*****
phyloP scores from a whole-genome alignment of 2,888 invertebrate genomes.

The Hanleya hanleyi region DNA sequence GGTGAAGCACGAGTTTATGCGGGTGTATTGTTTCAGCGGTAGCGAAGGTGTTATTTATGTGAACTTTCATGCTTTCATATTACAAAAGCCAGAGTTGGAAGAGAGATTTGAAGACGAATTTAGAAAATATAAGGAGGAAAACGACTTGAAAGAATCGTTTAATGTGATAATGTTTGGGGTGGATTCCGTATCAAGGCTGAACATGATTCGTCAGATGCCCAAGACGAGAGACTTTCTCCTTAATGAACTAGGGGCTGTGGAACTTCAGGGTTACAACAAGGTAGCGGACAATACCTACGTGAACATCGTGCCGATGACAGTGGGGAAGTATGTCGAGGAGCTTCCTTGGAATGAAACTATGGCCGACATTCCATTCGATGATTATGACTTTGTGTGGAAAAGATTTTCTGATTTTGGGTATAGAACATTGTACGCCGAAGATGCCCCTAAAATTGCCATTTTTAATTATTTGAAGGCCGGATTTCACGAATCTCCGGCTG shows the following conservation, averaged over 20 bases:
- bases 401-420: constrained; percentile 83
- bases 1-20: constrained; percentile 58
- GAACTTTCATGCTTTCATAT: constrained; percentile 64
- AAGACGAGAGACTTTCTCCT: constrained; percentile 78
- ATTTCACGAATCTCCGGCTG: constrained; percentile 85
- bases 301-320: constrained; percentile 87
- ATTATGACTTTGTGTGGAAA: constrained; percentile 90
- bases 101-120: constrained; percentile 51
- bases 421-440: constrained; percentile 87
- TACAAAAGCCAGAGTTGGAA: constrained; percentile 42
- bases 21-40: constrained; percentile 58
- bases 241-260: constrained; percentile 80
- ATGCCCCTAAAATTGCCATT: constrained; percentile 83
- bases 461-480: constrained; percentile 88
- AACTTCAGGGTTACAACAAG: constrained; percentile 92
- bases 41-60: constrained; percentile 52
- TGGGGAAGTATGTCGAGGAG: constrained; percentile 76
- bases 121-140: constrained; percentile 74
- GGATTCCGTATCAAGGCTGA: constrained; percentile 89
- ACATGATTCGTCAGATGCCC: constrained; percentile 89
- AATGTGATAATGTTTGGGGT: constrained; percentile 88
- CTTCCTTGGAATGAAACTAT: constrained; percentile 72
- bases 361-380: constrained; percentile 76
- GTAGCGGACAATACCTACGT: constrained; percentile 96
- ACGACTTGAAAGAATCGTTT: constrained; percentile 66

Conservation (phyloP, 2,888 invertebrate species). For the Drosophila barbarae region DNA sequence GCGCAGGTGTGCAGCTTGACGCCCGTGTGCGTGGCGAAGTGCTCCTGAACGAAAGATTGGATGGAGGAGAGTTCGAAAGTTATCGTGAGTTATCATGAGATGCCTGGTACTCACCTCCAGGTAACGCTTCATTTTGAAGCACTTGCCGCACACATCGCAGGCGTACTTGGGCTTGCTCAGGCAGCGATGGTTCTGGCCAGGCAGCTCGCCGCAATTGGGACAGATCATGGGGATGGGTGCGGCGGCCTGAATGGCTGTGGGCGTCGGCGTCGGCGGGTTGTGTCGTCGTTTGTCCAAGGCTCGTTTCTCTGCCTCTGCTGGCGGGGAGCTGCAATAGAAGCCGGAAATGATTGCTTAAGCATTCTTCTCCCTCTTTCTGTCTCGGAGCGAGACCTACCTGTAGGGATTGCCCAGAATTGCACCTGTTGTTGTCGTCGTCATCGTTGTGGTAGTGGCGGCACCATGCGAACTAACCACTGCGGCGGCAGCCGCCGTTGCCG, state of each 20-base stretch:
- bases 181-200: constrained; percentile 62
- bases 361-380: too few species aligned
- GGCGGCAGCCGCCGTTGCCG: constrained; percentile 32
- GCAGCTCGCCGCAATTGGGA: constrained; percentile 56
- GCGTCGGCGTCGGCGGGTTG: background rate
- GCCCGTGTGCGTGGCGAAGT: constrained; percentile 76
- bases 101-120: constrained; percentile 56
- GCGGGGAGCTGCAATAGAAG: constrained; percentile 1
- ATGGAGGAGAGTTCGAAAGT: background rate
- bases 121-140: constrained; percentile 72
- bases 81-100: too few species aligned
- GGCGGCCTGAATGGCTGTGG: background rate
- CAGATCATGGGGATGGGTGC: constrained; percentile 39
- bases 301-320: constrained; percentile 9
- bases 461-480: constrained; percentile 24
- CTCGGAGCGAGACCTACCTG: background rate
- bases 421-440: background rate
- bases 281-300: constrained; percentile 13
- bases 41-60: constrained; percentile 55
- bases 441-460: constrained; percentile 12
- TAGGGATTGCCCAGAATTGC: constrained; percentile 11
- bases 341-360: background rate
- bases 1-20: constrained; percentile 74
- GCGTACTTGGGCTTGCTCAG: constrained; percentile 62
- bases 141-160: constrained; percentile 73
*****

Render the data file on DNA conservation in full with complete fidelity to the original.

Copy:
phyloP scores from a whole-genome alignment of 2,888 invertebrate genomes.

The Hanleya hanleyi region DNA sequence GGTGAAGCACGAGTTTATGCGGGTGTATTGTTTCAGCGGTAGCGAAGGTGTTATTTATGTGAACTTTCATGCTTTCATATTACAAAAGCCAGAGTTGGAAGAGAGATTTGAAGACGAATTTAGAAAATATAAGGAGGAAAACGACTTGAAAGAATCGTTTAATGTGATAATGTTTGGGGTGGATTCCGTATCAAGGCTGAACATGATTCGTCAGATGCCCAAGACGAGAGACTTTCTCCTTAATGAACTAGGGGCTGTGGAACTTCAGGGTTACAACAAGGTAGCGGACAATACCTACGTGAACATCGTGCCGATGACAGTGGGGAAGTATGTCGAGGAGCTTCCTTGGAATGAAACTATGGCCGACATTCCATTCGATGATTATGACTTTGTGTGGAAAAGATTTTCTGATTTTGGGTATAGAACATTGTACGCCGAAGATGCCCCTAAAATTGCCATTTTTAATTATTTGAAGGCCGGATTTCACGAATCTCCGGCTG shows the following conservation, averaged over 20 bases:
- bases 401-420: constrained; percentile 83
- bases 1-20: constrained; percentile 58
- GAACTTTCATGCTTTCATAT: constrained; percentile 64
- AAGACGAGAGACTTTCTCCT: constrained; percentile 78
- ATTTCACGAATCTCCGGCTG: constrained; percentile 85
- bases 301-320: constrained; percentile 87
- ATTATGACTTTGTGTGGAAA: constrained; percentile 90
- bases 101-120: constrained; percentile 51
- bases 421-440: constrained; percentile 87
- TACAAAAGCCAGAGTTGGAA: constrained; percentile 42
- bases 21-40: constrained; percentile 58
- bases 241-260: constrained; percentile 80
- ATGCCCCTAAAATTGCCATT: constrained; percentile 83
- bases 461-480: constrained; percentile 88
- AACTTCAGGGTTACAACAAG: constrained; percentile 92
- bases 41-60: constrained; percentile 52
- TGGGGAAGTATGTCGAGGAG: constrained; percentile 76
- bases 121-140: constrained; percentile 74
- GGATTCCGTATCAAGGCTGA: constrained; percentile 89
- ACATGATTCGTCAGATGCCC: constrained; percentile 89
- AATGTGATAATGTTTGGGGT: constrained; percentile 88
- CTTCCTTGGAATGAAACTAT: constrained; percentile 72
- bases 361-380: constrained; percentile 76
- GTAGCGGACAATACCTACGT: constrained; percentile 96
- ACGACTTGAAAGAATCGTTT: constrained; percentile 66

Conservation (phyloP, 2,888 invertebrate species). For the Drosophila barbarae region DNA sequence GCGCAGGTGTGCAGCTTGACGCCCGTGTGCGTGGCGAAGTGCTCCTGAACGAAAGATTGGATGGAGGAGAGTTCGAAAGTTATCGTGAGTTATCATGAGATGCCTGGTACTCACCTCCAGGTAACGCTTCATTTTGAAGCACTTGCCGCACACATCGCAGGCGTACTTGGGCTTGCTCAGGCAGCGATGGTTCTGGCCAGGCAGCTCGCCGCAATTGGGACAGATCATGGGGATGGGTGCGGCGGCCTGAATGGCTGTGGGCGTCGGCGTCGGCGGGTTGTGTCGTCGTTTGTCCAAGGCTCGTTTCTCTGCCTCTGCTGGCGGGGAGCTGCAATAGAAGCCGGAAATGATTGCTTAAGCATTCTTCTCCCTCTTTCTGTCTCGGAGCGAGACCTACCTGTAGGGATTGCCCAGAATTGCACCTGTTGTTGTCGTCGTCATCGTTGTGGTAGTGGCGGCACCATGCGAACTAACCACTGCGGCGGCAGCCGCCGTTGCCG, state of each 20-base stretch:
- bases 181-200: constrained; percentile 62
- bases 361-380: too few species aligned
- GGCGGCAGCCGCCGTTGCCG: constrained; percentile 32
- GCAGCTCGCCGCAATTGGGA: constrained; percentile 56
- GCGTCGGCGTCGGCGGGTTG: background rate
- GCCCGTGTGCGTGGCGAAGT: constrained; percentile 76
- bases 101-120: constrained; percentile 56
- GCGGGGAGCTGCAATAGAAG: constrained; percentile 1
- ATGGAGGAGAGTTCGAAAGT: background rate
- bases 121-140: constrained; percentile 72
- bases 81-100: too few species aligned
- GGCGGCCTGAATGGCTGTGG: background rate
- CAGATCATGGGGATGGGTGC: constrained; percentile 39
- bases 301-320: constrained; percentile 9
- bases 461-480: constrained; percentile 24
- CTCGGAGCGAGACCTACCTG: background rate
- bases 421-440: background rate
- bases 281-300: constrained; percentile 13
- bases 41-60: constrained; percentile 55
- bases 441-460: constrained; percentile 12
- TAGGGATTGCCCAGAATTGC: constrained; percentile 11
- bases 341-360: background rate
- bases 1-20: constrained; percentile 74
- GCGTACTTGGGCTTGCTCAG: constrained; percentile 62
- bases 141-160: constrained; percentile 73